That trend is now reaching older sites such as the diabetes web forums I have been reading and posting on for a few years. The ADA Forum was re-vamped last November to add social networking and dLife added it a couple of years earlier.
I'm continually fascinated that people who would not tell their most intimate personal secrets to their own family, and certainly not to those who may not be their friends, happily post everything from their sex lives to their bathroom problems on the web. It becomes patently clear that the vast majority are blissfully unaware that not only can almost all of their writing be seen by anyone who cares to but it is being stored for readers decades from now. Many also appear to believe that forums and sites which require registration can only be seen or used by those who are registered.
Some years ago, when I only posted on usenet's alt.support.diabetes and misc.health.diabetes groups I googled my sig "Alan, T2, Australia" and was quite surprised to find that my posts were appearing on over 40 different forums; everything from bicycling to low-carbing. Some of those forums required registration - but my posts still appeared.
For one example of many, I am not a member of MedKB: http://www.medkb.com/Uwe/Forum.aspx/dia ... k-Diabetes
These days I also write on several other forums and my blog. I just googled that sig again and got 237,000 responses. Now, I know I write too much - but not THAT much!
Registration may help - but that depends on the software of the web-site and the integrity of the web-master or group owner. Try an experiment yourself. If you are a member of a group or forum that you need to register for, select a unique part of one of your old messages, place it in quotes and google or bing for it. You may get a rude surprise.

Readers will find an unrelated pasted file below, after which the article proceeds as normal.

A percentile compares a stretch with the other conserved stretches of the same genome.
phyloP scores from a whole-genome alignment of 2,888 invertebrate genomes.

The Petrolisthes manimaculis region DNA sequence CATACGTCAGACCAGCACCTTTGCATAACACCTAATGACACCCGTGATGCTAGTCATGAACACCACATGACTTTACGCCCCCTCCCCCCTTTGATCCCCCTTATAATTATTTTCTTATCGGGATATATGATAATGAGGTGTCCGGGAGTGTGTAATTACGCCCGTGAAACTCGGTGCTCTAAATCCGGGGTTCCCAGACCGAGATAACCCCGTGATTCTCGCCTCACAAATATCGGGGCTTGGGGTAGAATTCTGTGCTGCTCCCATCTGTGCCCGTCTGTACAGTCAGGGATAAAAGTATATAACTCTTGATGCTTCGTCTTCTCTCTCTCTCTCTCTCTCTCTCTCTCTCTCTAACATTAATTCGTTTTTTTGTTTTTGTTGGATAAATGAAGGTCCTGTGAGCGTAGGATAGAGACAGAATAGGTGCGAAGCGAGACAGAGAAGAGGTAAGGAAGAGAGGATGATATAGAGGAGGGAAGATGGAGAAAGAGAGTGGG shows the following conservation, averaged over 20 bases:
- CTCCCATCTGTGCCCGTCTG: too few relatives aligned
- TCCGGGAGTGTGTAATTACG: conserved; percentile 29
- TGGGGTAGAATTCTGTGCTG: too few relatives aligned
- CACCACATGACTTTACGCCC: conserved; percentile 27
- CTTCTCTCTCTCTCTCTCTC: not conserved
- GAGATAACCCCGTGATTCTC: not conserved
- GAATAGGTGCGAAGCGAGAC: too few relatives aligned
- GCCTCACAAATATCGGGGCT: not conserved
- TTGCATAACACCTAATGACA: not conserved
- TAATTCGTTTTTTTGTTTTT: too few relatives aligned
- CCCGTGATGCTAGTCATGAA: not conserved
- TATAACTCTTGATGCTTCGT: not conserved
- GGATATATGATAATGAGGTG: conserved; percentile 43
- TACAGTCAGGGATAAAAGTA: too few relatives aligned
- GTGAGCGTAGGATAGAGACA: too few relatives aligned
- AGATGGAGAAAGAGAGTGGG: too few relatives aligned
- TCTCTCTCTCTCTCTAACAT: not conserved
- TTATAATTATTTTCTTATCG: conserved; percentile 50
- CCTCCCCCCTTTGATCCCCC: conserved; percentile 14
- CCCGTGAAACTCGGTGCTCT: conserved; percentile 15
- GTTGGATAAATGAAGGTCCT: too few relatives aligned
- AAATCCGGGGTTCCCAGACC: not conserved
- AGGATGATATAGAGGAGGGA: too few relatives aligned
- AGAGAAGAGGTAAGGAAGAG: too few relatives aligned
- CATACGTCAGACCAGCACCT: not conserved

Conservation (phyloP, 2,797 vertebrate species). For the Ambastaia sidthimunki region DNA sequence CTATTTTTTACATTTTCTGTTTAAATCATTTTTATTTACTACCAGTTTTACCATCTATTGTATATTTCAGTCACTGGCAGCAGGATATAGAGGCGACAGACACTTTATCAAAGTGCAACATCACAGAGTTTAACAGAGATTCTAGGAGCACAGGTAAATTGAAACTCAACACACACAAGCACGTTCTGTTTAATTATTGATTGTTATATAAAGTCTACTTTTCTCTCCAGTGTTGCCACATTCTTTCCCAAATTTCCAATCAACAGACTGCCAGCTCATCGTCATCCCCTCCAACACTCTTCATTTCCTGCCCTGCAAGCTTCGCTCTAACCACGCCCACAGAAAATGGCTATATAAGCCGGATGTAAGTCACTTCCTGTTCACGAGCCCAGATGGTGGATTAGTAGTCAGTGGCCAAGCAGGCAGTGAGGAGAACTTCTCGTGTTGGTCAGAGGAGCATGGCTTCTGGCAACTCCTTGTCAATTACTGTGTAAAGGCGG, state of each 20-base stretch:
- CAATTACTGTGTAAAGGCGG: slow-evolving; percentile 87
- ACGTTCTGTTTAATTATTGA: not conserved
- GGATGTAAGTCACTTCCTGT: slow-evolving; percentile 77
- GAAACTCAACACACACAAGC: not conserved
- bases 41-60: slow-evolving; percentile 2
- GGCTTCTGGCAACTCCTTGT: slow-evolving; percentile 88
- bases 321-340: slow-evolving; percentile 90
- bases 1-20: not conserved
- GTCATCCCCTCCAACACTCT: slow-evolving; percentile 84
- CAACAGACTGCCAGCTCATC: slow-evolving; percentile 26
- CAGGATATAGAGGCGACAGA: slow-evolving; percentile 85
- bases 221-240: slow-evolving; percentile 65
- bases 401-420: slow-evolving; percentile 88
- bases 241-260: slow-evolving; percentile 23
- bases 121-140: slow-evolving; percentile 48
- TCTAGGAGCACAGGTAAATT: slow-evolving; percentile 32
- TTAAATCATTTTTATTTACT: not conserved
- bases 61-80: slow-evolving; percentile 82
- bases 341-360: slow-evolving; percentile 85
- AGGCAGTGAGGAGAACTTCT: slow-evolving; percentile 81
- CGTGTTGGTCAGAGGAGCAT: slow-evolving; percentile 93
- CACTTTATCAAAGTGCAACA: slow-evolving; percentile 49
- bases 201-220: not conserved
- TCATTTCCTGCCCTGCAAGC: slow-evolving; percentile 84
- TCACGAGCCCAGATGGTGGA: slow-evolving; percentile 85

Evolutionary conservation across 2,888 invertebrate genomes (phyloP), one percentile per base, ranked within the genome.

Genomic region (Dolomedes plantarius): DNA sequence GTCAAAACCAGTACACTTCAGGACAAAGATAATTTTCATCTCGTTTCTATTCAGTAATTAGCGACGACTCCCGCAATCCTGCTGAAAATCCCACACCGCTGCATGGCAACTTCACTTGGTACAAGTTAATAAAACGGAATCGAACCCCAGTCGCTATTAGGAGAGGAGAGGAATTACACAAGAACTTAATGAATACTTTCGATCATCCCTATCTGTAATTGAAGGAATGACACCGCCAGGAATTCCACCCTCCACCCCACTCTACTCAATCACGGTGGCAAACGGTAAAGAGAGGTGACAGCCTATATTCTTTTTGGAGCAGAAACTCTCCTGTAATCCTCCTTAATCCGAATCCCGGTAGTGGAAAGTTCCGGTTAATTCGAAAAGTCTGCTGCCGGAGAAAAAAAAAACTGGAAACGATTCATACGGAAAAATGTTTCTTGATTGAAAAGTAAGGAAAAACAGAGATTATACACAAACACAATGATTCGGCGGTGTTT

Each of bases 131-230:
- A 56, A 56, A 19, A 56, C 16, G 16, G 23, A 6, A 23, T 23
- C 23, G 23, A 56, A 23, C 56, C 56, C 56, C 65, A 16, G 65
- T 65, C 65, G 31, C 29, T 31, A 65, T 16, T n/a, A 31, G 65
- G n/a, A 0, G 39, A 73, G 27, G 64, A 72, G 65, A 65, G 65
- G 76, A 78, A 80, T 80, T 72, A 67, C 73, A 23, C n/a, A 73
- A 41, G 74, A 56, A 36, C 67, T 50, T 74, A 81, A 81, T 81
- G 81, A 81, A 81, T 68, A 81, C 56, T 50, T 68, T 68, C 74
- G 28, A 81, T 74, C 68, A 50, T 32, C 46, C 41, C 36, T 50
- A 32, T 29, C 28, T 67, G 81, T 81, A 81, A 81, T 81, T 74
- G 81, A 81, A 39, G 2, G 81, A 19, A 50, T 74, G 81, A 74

Even if your message does not appear in that sort of simple search, remember that any-one can register on ANY forum and "mine" the forum until the moderator or web-master ejects them. That includes anyone who may have a grudge against you or may be looking for information about you. To be honest, the only thing protecting the vast majority of the personal information posted on the web's social networking sites is the fact that 99.99% of it is utterly and incredibly boring to anyone but the writer.
Long ago I made the decision that I would never write anything on the net or web that I would be embarrassed to find was read by my mother, my wife, my children or my grand-children. Those are the important ones; I couldn't care less what the rest of the world thinks of me. Although I do keep in mind things like copyright law and that not all readers may have my best interests in mind.
I write on the assumption that there is NO privacy on the web regardless of the site I write on. Always write with that in mind and you will make the web a much safer place for yourself.
Cheers, Alan, T2, Australia.
Everything in Moderation - Except Laughter